Talking about ziplines there is a perfect experience for lovers of this thrilling activity: a 2-day or 3-day zipline trail and overnight in a tree house, the ideal place to spot the gibbons.

As I mentioned before, Vang Vieng is well known for its outdoors activities and amongst them some thrilling ones. I had the chance to experience one of these ‘thrillers’, thanks to a very nice Swiss young man who has been living in South-east Asia for close to 10 years. He introduced me to flying with a paramotor, a skill he learned in France and Thailand. He runs a club in the town and gives training on this extraordinary way of flying.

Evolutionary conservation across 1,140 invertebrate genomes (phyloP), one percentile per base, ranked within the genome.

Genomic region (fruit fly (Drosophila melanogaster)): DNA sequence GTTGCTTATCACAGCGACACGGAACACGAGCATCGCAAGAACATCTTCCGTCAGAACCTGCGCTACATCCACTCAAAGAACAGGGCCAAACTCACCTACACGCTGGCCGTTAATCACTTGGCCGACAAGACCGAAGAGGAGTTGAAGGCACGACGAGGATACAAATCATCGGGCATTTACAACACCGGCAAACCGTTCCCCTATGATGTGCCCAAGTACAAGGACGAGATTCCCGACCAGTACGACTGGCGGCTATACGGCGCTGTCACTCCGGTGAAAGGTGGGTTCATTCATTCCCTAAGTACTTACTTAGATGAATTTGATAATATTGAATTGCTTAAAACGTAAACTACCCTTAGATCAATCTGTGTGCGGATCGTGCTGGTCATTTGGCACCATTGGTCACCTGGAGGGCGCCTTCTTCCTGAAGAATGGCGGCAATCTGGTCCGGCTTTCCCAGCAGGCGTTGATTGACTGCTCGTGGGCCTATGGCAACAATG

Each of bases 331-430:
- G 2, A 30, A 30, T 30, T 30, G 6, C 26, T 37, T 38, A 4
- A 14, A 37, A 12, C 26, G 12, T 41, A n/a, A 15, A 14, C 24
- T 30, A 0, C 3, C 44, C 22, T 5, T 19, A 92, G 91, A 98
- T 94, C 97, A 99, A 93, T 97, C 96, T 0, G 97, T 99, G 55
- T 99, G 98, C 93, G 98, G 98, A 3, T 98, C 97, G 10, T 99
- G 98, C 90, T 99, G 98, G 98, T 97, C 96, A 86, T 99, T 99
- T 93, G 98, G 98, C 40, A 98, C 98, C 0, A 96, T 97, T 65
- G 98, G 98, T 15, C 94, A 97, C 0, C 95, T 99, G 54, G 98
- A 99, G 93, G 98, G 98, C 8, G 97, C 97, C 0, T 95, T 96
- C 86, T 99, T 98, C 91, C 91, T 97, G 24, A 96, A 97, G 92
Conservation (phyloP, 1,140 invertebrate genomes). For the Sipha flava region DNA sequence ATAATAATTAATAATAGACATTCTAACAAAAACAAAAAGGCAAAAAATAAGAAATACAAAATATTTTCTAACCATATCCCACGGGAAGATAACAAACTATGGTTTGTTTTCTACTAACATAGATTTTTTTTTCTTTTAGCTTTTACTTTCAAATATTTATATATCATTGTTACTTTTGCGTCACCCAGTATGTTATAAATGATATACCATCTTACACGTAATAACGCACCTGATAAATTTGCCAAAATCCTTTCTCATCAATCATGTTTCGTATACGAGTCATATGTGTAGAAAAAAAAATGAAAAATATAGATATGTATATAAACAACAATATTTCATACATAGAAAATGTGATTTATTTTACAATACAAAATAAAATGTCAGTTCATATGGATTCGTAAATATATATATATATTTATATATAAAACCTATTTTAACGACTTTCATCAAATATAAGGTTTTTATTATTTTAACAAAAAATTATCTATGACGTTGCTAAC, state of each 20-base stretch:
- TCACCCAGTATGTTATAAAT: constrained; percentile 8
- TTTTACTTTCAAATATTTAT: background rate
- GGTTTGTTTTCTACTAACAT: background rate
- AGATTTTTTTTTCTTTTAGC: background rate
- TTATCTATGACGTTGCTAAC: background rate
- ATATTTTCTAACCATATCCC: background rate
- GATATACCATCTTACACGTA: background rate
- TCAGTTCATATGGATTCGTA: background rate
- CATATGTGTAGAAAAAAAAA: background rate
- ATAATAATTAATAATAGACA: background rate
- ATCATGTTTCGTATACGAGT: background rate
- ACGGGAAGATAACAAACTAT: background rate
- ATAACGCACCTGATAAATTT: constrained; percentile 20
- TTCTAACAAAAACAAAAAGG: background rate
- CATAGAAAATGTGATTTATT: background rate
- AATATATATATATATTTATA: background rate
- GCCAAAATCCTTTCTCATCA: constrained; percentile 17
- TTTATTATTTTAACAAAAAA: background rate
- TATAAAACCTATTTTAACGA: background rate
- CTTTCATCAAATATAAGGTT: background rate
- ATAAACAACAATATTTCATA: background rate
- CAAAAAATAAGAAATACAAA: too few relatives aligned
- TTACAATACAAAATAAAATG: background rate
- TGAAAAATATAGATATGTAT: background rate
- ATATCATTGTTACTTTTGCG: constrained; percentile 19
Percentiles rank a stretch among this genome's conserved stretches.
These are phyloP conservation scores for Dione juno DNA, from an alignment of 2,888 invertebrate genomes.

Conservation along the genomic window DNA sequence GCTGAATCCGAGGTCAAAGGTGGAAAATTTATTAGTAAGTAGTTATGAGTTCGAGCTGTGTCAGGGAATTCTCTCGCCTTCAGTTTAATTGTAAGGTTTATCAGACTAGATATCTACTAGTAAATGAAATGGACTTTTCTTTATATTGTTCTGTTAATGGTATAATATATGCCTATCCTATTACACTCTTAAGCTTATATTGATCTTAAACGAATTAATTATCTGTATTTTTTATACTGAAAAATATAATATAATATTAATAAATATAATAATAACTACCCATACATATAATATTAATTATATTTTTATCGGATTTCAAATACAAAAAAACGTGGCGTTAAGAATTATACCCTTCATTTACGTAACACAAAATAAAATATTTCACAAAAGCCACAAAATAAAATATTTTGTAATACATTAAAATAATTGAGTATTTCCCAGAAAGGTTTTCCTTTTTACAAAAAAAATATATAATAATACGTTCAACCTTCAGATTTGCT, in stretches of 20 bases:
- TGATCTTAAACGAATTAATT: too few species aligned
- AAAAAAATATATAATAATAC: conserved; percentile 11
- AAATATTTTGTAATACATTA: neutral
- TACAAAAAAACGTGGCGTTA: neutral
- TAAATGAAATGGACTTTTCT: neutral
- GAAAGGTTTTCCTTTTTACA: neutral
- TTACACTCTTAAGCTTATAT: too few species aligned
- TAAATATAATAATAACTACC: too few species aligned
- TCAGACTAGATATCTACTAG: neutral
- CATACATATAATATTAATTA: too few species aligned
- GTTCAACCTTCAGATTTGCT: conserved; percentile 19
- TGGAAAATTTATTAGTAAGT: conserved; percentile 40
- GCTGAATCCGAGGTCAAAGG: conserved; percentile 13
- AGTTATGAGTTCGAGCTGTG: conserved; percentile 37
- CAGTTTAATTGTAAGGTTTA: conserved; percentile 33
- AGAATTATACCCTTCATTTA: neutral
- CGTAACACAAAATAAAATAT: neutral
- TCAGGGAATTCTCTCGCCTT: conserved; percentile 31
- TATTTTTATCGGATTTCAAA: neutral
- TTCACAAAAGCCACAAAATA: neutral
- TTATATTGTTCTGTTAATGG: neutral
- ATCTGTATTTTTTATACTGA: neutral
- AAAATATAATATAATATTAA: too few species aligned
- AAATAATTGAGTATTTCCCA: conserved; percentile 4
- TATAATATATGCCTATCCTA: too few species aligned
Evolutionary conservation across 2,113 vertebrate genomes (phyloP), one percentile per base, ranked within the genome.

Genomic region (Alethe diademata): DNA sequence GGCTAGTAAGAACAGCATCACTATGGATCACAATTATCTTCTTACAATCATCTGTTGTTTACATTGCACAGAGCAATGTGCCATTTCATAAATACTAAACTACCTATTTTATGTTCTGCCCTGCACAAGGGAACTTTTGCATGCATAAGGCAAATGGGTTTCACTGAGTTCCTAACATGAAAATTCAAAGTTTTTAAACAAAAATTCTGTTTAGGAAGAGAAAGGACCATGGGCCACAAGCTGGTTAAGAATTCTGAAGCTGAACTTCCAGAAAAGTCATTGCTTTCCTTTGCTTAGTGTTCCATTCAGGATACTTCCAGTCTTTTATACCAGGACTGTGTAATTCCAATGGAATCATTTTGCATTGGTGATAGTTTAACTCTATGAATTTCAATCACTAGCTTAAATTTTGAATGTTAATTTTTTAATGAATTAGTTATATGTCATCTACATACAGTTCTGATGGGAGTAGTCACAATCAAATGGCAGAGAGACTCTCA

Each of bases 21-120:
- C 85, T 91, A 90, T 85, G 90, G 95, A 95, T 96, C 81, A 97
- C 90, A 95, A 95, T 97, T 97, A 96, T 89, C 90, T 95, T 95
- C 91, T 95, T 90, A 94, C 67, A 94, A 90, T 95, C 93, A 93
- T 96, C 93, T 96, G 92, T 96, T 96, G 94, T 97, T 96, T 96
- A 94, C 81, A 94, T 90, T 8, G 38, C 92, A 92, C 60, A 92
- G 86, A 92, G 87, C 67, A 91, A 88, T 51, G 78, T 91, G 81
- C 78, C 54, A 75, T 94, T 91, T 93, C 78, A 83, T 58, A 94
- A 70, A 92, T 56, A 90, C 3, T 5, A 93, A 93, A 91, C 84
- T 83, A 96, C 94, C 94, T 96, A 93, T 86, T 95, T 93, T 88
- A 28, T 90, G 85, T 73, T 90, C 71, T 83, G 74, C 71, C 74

We had to wait for two days for the perfect weather conditions. The adrenalin rush starts once you take off. The view from high up in the sky is stunning, even better (and definitely way less effort required) than climbing for an hour to reach a viewpoint to watch the sunrise, which will definitely be on my must-do list for my next visit.

We flew for about 25 minutes at sunset and the view is absolutely spectacular from high up. You can see the rice paddies and the surrounding majestic mountains. And as luck would have it, it was almost full moon.

The more time I spent in Vang Vieng the stronger was my crush for the destination. There are hidden gems everywhere with some caves having just been discovered recently. As there is no general entrance fee here visitors have to pay for crossing a bridge, entering a cave or visiting a waterfall or lagoon. However, the fee for each activity does not excess USD1.50, so it is well worth it.